Final Deadline for Papers: August 25, 2023

Conference Dates: Wednesday 25 to Saturday 28 of October 2023

William Butler Yeats was awarded the Nobel Prize in literature in Stockholm in December 1923. This
was an event that in many ways solidified Yeats’s place as one of the writers of the twentieth century,
both home and abroad. The award placed him in the company of such luminaries as Rabindranath
Tagore, Rudyard Kipling and Knut Hamsun, and later laureates have ranged from Samuel Beckett and
Winston Churchill to Seamus Heaney and last year’s winner, Annie Ernaux. The award was an
important event in Yeats’s life, associated both with the elevated (in Yeats’s memories of the lavish
ceremony) and the mundane (as in anecdotes, such as the one involving the Yeatses cooking sausages
to celebrate the news of the award). Both Yeats’s lecture delivered to the Swedish Royal Academy,
‘The Irish Dramatic Movement’, and his travelogue ‘The Bounty of Sweden’, are significant parts of
his oeuvre, the former particularly due to the way in which he selectively singled out Lady Gregory and John Millington Synge when commemorating ‘the labours, triumphs and troubles of my fellow-
workers’ in the establishment of the Abbey Theatre.

This academic conference, organized in tandem by the International Yeats Society and the
English Department at Stockholm University, will celebrate the centenary of Yeats’s award. We invite
papers on a range of topics related to Yeats and the Nobel Prize, and we are especially interested in
papers that address the theme of elevation.
As a post- or late Romantic, Yeats frequently associated his art with ideas of transcendence,
even while his writings often were ironic about this matter or addressed complications or failed quests.
The play At the Hawk’s Well is one of many examples of the latter, also involving Yeats’s
characteristic linking of his art with the elevation of the flight of birds. The falcon of ‘The Second
Coming’ is another famous instance. Yet Yeats also wrote, in ‘The Municipal Gallery Re-visited,’ that
‘All that we did, all that we said or sang / Must come from contact with the soil, from that / Contact
everything Antaeus-like grew strong’.
Yeats’s desire for transcendence took a particular inflection through his lifelong engagement
with mysticism and esoteric societies. A Vision is a particularly important expression of this dimension
in Yeats’s writings, even if it can be traced throughout his oeuvre. There was always a religious
dimension to his writings, even if he early on dismissed Victorian Christianity. Religious rituals and
beliefs from a variety of cultures and contexts play an important role in his writings, involving him in
what we might today describe as a ‘post-secular’ mode of thought and artistic expression.
The consecration of Yeats as one of the great writers of the twentieth century affected how
other writers related to him. Traditionally, the status of being a master has involved having apprentices
or followers – hence the Swedish elev and French élève. Yeats himself was not always sanguine about
how such processes worked, as is evidenced by his poem ‘To a Poet, who would have me Praise
certain Bad Poets, Imitators of His and Mine’. Yet ideas of influence and artistic affinity were key to his career, ranging from his collaborative efforts as part of the Irish Literary Revival, and his embrace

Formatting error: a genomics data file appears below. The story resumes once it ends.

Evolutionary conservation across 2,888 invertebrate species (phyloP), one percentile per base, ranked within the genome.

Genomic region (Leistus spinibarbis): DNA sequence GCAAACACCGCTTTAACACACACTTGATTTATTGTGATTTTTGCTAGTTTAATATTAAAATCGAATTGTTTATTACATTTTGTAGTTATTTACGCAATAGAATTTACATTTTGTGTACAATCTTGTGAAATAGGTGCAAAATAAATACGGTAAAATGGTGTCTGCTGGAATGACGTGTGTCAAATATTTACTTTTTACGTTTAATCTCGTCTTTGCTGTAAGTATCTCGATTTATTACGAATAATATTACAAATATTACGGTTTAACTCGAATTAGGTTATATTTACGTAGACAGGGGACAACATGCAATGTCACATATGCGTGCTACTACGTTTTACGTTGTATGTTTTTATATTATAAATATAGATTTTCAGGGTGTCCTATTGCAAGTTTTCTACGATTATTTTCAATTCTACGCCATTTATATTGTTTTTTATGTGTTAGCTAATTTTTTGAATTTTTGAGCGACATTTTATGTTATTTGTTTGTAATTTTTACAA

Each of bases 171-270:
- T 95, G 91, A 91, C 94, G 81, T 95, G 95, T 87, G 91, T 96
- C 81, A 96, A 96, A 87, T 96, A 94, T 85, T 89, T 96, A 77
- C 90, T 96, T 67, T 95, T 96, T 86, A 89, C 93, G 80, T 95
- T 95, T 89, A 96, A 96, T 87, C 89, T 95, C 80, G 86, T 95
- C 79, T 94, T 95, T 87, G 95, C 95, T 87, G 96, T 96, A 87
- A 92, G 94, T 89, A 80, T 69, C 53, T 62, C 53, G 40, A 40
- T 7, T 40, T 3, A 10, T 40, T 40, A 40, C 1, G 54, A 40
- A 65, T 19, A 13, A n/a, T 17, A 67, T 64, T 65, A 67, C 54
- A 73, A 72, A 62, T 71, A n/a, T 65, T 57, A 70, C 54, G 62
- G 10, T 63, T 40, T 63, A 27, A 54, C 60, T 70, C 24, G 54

of literary exemplars ranging from Rafferty to Shakespeare and the Romantics, to his theory of the
mask. With regard to the latter, it is notable that Harold Bloom developed his own theory of the
anxiety of influence in close dialogue with Yeats’s ‘Per Amica Silentia Lunae’.

Plenary speakers:

  • Roy Foster, Emeritus Professor of Irish History at the University of Oxford and Emeritus Professor of
    Irish History and Literature at Queen Mary University of London
  • Margaret Mills Harper, Glucksman Professor in Contemporary Writing in English at the University of
  • Marjorie Howes, Associate Professor in English and Irish Studies, Boston College
  • Paul Muldoon, Howard G.B. Clark ’21 University Professor in the Humanities and Professor of
    Creative Writing in the Lewis Center for the Arts at Princeton University

This symposium will enable participants to address a variety of topics, including but not limited to the

  • Yeats and the Nobel Prize
  • The influence and reception of Yeats – both in Scandinavia and elsewhere
  • Yeats and the sacred
  • Yeats and transcendence
  • Yeats and tropes of elevation, including the flight of birds and tropes involving stars
  • Yeats and the canon – for instance of either England, Ireland or other countries
  • Yeats’s influence on the cultural milieu of his time
  • Yeats as a public figure or intellectual
  • The history of the Abbey Theatre
  • The conference will be an in-person event (i.e., there are no plans for online or hybrid components).

The conference will mainly take place on the premises of the University of Stockholm. There will also
be some outings and events in other locations in the city of Stockholm, including the Town Hall of
Stockholm and the Nobel Prize Museum in the Old Town of Stockholm. The conference fee will be
100 euros, covering the conference dinner as well as coffee and lunches.

Please forward paper proposals (max 200 words abstracts, 20 minute papers) to the organising
committee via Joakim Wrethed and Charles Armstrong by August 25. Contact Joakim Wrethed and
Charles Armstrong: and

Please note that all participants must be payed-up members of the International Yeats Society. To sign
up as a member, please use this link: